Orange and France Telecom
France Telecom intends to merge Orange into its own cellular business, which includes market leader Itineris (which is head-to-head with Vodafone’s chums at SFR-Vivendi), and then to list the new company in Paris, London and the US. Despite the money, France Telecom waved out of the UK 3G license auction, but by listing the merged cellular company it’ll be in a better position to bounce back in the French license round, and elsewhere in Europe. 1 A post merger analysis with respect to strategy reveals that, tactically and in relation to development, growth and profit, Orange and France Telecom were almost identical.
While both companies were European, they each had global aspirations (with France Telecom acquiring Equant and Wanadoo earlier in the years). This shows that while lagging behind US firms in the fixed-communications industry, European companies are at the cutting edge of the mobile sector. In most post analytical circles, the Orange and FT (France Telecom) merger is described as a partially successful horizontal merger. 2 (See Figure 1) This is due to the nature of the merger and the difference in corporate cultures.
The corporate culture in France has long been characterized rigidly as hierarchical and lacking a solid communicative
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The effects in the FT/Orange merger could best be qualified on the basis of the benefits received when using a continental partner in the sectors of marketing, logistics, brand image, brand awareness, product development and technology innovation. The merger allowed France Telecom to gain access to ‘the continent’. FT Sufficiently broadening its customer base as at December 31, 2003, to approximately 117. 1 million customers. 5 Orange, before the merger, was and always been geared towards a one-market policy: That of the mobile sector using GSM technology; Where FT was a multinational with ambitions of diversification.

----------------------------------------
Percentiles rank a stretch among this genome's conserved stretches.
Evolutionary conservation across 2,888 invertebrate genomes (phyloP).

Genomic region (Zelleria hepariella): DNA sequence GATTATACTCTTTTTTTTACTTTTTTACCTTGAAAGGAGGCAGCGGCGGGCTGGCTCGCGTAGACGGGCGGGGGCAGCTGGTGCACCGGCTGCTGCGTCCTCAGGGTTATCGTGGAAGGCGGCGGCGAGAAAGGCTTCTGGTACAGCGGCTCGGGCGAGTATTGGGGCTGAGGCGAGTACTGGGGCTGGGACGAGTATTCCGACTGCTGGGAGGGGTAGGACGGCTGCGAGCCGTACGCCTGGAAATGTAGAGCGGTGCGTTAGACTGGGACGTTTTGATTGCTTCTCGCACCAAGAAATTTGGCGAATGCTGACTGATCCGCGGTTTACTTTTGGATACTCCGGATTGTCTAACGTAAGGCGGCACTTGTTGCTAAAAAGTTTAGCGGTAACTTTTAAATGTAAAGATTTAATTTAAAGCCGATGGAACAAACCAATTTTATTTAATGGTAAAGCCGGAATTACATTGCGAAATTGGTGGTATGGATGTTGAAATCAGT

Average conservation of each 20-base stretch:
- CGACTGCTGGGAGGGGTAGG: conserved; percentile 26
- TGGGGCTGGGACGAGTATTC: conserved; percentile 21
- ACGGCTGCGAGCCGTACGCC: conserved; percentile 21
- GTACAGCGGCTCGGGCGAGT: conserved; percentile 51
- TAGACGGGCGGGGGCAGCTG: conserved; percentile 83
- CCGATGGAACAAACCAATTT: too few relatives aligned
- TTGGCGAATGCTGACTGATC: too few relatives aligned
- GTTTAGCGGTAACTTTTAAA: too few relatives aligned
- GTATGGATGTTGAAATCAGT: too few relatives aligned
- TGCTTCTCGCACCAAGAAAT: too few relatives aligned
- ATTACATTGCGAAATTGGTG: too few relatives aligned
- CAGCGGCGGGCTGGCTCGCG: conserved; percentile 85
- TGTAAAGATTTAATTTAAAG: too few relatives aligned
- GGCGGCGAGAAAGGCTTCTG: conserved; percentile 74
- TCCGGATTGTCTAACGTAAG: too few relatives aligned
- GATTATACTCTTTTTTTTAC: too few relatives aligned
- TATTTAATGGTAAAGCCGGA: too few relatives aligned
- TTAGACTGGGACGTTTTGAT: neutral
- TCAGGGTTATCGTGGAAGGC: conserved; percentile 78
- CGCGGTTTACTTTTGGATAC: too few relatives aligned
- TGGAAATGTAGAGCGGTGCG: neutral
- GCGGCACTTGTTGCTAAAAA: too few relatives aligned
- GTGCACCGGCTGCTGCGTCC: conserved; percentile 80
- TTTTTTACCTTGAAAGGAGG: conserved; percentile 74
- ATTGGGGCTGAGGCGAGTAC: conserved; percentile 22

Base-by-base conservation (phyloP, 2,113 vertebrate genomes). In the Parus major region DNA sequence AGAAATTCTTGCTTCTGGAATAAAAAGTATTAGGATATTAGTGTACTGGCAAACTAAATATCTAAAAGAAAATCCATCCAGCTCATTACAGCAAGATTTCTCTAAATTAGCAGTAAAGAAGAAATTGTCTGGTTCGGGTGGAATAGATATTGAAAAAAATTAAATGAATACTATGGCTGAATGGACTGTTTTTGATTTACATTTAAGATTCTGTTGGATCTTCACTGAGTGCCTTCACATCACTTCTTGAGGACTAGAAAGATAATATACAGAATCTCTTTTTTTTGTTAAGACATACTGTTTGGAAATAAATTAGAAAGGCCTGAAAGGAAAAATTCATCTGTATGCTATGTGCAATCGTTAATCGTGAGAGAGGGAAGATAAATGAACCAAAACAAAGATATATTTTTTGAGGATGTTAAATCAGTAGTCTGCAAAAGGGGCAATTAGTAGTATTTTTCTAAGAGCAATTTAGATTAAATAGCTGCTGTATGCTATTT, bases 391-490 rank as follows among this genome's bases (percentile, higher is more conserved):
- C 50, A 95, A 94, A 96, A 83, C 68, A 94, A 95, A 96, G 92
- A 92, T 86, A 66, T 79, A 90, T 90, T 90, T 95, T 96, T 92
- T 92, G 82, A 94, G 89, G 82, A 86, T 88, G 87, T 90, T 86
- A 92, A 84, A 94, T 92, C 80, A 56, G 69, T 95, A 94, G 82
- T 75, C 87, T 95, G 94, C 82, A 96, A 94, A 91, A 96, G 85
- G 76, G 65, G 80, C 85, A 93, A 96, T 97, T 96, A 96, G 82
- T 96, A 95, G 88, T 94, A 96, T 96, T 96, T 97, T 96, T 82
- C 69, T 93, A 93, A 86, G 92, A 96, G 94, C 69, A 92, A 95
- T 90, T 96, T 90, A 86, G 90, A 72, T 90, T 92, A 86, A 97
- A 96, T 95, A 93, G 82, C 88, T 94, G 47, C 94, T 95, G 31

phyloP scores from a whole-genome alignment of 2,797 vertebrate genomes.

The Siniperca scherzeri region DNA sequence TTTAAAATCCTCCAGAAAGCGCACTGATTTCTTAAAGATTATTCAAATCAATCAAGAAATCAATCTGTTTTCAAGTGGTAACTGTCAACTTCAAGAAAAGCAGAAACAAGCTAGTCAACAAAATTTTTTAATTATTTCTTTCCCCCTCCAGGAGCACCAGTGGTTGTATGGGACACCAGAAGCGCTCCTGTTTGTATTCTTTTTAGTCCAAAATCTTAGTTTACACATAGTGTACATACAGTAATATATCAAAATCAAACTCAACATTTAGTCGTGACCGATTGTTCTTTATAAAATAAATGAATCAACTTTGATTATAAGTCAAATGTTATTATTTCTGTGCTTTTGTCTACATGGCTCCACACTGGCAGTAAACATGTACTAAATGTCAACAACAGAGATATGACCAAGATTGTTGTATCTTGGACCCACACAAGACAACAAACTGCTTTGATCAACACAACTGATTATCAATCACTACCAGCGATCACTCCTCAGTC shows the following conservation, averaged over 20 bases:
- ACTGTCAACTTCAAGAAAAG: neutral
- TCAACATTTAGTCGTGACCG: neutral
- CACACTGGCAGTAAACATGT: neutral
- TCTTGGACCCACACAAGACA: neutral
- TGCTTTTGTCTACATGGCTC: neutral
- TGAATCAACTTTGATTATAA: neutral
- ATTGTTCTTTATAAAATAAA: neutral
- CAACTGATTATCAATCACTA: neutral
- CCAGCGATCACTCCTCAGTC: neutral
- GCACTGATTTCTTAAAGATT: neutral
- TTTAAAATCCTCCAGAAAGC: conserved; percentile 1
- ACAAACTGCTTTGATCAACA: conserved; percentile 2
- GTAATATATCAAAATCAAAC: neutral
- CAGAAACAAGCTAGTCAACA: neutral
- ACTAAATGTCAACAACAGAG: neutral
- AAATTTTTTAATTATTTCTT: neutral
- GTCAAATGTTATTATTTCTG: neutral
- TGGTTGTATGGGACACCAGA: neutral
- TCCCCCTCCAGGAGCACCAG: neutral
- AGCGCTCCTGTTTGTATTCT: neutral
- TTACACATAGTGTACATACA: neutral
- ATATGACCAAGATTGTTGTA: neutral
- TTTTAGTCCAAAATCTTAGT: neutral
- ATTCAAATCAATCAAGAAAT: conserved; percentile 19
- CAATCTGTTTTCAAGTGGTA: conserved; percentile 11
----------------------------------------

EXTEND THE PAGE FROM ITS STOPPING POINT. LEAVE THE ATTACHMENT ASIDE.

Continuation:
The merger drastically enhanced the logistics, marketing strategy, brand awareness and technological capacity and capabilities of the company. The new joint company FT and Orange creates the second largest European wire-free operator, with a substantial presence in each of the four largest European markets and a broad footprint across 16 countries. There are number of economic reasons behind the merger between Orange and France telecom. Firstly, is the possible benefit of economies of scale. This occurs when an increase in the size of the firm leads to fall in average cost.
According the theory of economies of scale, the firm will get better rate of interest on a loan and will have stronger financial position in order to able to pay the interest on debt, as the size of it increases and this known as financial economies of scale. Secondly, France telecom and orange are looking to be more competitive with the main rival. This is because Vodafone had merged with Germany’s Mannesmann AG. This had increased its financial position and market share within telecom in industry within the UK.
So that by merging with France telecom it would enables Orange to compete with Vodafone in term market share and advertising Campaign. Thirdly, by merger both companies will be able to combine complementary resources. E. g. as France telecom is also operating in the fixed line telephone industry, it will enable Orange to use any resources that relates to fixed line telephone, Infrastructure and the expertise which is required to operate within this industry. Therefore this would allow this company to expand to fixed line telephone industry. (Ft. com: 2003).
Fourthly, is to eliminate the inefficiencies in between the two firms. Poor management can become a severe problem to a firm, and if it is acquired by another company that have much more efficient management, then the overall company value would increase after the merger. As an example,” France telecom Net debt totaled 49. 3 billion euros at the end of June, down 18. 7 billion since December 31, 2002″. (Ft. com: 2003). This shows that after the merger the combined companies became more efficient in managing its finance. This occurred because of the implementation of Orange financial policy after the merger.